Parachute jump lands minister a fatwa
11 April, 2007
A group of radical clerics has issued a religious decree against Pakistan's tourism minister after some local newspapers printed photographs showing her holding onto a man after landing from a parachute jump in France.
The fatwa was issued by a religious court set up last week by a group of activist clerics in Lal Mosque, in Islamabad. The clerics have also demanded that the Government enact Islamic law.
The decree issued on Sunday accuses the minister, Nilofer Bakhtiar, of un-Islamic behaviour. The clerics urged the Government of President Pervez Musharraf to "punish and fire her from the Government".
Pakistani officials dismissed the fatwa, saying it had no legal, religious or moral authority. Human rights and political activists and many other Pakistanis have condemned the action and expressed support for her.
Ms Bakhtiar also dismissed the criticism, saying the photographs show her being congratulated for making the jump at a charity event and were taken out of context.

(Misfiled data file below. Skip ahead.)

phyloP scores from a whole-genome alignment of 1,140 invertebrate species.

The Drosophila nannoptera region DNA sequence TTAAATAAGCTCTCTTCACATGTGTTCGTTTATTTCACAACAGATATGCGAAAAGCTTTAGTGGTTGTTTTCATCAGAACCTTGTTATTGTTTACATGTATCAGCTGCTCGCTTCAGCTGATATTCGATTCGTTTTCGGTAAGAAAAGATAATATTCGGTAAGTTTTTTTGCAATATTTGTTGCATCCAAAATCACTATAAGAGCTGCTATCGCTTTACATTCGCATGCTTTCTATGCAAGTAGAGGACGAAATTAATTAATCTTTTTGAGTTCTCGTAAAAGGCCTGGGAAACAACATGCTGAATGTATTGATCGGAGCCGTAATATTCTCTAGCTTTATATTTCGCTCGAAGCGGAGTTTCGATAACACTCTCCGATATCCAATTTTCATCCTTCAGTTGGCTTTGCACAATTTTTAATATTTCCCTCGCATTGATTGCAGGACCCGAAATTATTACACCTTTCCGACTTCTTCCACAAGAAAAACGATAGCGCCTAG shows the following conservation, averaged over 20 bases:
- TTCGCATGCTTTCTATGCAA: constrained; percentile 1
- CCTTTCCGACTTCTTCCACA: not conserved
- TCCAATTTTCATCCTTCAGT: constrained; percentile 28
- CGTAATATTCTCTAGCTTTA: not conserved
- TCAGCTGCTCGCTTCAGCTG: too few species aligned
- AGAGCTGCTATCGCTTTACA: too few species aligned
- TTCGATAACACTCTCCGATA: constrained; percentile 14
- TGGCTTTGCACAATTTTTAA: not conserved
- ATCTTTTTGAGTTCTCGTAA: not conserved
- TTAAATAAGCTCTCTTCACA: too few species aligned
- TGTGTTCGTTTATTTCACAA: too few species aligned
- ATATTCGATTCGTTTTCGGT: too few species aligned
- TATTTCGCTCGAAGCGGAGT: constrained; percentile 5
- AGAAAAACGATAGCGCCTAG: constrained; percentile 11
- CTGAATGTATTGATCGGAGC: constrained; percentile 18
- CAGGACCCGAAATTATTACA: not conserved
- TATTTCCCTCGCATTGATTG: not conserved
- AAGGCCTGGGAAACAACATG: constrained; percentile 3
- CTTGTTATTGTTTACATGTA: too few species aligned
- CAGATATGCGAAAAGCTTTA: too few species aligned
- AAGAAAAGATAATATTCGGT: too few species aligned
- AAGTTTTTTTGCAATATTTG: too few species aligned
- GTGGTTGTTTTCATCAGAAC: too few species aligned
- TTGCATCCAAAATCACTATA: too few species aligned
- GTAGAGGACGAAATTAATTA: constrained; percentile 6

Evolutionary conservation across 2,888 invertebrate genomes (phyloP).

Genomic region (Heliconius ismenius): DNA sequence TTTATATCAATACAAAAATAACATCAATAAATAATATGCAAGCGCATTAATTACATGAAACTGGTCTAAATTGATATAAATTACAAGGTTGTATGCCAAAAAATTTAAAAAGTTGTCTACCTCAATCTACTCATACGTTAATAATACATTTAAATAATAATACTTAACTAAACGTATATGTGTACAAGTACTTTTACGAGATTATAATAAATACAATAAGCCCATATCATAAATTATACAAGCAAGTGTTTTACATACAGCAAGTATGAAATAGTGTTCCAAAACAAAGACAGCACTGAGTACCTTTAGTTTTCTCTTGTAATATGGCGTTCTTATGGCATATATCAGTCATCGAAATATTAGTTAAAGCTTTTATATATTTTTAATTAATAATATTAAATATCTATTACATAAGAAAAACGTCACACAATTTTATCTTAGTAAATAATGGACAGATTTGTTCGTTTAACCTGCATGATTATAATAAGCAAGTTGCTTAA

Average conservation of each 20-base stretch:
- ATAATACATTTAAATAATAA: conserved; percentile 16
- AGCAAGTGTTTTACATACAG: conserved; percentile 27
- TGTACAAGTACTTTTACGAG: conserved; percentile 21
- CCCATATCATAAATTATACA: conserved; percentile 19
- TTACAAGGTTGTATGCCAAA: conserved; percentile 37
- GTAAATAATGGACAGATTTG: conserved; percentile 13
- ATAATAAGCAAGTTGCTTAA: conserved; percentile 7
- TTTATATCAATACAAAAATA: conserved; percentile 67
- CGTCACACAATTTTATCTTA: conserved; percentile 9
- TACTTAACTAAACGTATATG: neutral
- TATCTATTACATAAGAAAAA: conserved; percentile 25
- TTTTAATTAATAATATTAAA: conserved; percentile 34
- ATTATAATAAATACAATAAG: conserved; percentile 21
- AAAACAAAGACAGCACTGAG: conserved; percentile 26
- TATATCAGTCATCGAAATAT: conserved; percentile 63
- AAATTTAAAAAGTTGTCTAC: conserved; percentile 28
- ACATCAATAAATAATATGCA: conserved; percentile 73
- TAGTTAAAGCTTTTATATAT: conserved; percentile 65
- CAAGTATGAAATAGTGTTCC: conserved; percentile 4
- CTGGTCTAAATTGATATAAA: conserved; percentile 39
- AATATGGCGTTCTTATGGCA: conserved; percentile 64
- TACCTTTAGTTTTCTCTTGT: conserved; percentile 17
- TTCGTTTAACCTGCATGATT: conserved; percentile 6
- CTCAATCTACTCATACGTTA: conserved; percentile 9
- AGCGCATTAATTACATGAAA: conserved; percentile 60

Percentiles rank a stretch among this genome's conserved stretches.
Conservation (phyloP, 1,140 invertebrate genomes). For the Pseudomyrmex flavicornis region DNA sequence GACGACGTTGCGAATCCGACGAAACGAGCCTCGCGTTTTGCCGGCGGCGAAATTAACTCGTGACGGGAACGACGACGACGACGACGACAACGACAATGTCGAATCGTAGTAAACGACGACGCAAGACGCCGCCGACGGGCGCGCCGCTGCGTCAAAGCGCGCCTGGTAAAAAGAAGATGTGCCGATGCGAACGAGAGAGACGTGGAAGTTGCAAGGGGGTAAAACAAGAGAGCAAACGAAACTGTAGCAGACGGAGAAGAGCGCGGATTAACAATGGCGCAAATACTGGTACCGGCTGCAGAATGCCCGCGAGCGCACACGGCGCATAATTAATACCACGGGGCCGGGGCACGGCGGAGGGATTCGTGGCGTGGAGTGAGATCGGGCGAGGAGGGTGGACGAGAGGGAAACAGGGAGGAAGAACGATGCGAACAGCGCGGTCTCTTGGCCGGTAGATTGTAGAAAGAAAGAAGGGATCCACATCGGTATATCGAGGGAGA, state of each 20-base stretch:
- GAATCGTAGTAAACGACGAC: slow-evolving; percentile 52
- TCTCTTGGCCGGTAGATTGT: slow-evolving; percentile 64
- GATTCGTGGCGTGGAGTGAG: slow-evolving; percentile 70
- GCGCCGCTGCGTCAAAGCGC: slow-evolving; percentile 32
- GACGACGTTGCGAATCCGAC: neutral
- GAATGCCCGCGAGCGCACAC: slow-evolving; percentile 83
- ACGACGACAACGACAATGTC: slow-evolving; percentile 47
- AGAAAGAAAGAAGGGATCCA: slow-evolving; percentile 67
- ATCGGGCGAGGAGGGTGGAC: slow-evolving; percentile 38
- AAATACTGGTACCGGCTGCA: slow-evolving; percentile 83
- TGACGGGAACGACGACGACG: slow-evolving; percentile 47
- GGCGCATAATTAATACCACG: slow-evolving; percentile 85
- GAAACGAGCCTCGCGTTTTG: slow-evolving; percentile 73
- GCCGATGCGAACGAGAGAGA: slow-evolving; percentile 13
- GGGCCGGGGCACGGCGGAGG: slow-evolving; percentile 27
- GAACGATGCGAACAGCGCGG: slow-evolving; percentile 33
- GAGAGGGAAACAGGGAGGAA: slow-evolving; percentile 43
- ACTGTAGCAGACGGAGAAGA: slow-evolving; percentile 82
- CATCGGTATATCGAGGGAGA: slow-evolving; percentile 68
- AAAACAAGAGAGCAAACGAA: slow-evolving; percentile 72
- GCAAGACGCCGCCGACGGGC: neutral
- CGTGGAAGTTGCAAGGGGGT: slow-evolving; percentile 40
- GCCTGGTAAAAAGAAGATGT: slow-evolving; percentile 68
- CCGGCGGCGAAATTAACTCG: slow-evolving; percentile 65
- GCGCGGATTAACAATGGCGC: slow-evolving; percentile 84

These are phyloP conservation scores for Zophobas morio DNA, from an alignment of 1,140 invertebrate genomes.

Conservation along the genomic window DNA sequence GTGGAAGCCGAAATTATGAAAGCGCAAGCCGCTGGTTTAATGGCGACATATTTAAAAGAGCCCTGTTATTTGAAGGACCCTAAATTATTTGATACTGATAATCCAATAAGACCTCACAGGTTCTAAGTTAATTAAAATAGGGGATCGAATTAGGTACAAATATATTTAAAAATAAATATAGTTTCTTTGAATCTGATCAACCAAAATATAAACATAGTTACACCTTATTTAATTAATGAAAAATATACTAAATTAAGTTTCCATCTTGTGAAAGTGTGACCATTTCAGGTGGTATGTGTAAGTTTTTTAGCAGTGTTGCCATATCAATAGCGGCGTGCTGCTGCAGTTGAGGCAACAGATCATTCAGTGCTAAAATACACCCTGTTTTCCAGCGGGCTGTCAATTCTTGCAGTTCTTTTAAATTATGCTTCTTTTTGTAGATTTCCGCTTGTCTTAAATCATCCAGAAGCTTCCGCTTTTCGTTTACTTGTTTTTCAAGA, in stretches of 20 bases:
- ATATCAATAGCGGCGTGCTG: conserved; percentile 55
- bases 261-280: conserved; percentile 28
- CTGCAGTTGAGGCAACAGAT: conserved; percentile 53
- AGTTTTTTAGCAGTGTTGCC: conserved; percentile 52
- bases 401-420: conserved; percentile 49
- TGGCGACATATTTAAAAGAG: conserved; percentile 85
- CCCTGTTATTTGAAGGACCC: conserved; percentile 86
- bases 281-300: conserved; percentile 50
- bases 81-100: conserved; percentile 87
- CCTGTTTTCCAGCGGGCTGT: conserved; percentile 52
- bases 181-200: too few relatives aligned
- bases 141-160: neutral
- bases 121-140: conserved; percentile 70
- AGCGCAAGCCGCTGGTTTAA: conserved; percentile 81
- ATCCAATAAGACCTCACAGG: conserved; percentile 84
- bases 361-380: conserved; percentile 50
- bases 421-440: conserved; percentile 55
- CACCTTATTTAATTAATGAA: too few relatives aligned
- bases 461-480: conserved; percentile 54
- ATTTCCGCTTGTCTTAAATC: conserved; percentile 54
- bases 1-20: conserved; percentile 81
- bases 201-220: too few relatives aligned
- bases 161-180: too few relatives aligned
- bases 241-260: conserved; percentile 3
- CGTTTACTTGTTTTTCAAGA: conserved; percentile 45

"We don't need to be intimidated by these people," she said.
"I have no regrets," said Bakhtiar. "I would do it again happily if it helps the people of Pakistan."
Ms Bakhtiar said the newspapers that printed the photographs incorrectly described the pictures and the cause for which she agreed to the jump. "They had horrible captions," she said.
Ms Bakhtiar said she went on the parachute jump at an event held by a private aid group that plans to raise funds for the victims of the earthquake that struck Pakistan in October 2005.
The photographs appear to show an elderly Frenchman giving her a hug, which she described as a congratulatory pat. "But the pictures published totally distorted the context," she said.
After the photographs were published, incensed radical clerics and some other conservative Pakistanis latched onto the opportunity to not only criticise her but also to attack Mr Musharraf for what he calls his approach of "enlightened moderation". The pictures, in their view, violated acceptable moral norms in this Muslim country.
Maulana Abdul Aziz, the chief cleric of Lal Mosque, and his brother, Abdur Rashid Ghazi, have made headlines in recent months for openly challenging the Government.
Many Pakistanis have expressed fears that such religious decrees mark the beginning of a dangerous precedent and are reminiscent of a continuing fatwa against the author Salman Rushdie because of his novel The Satanic Verses.
Courtesy -- Reuters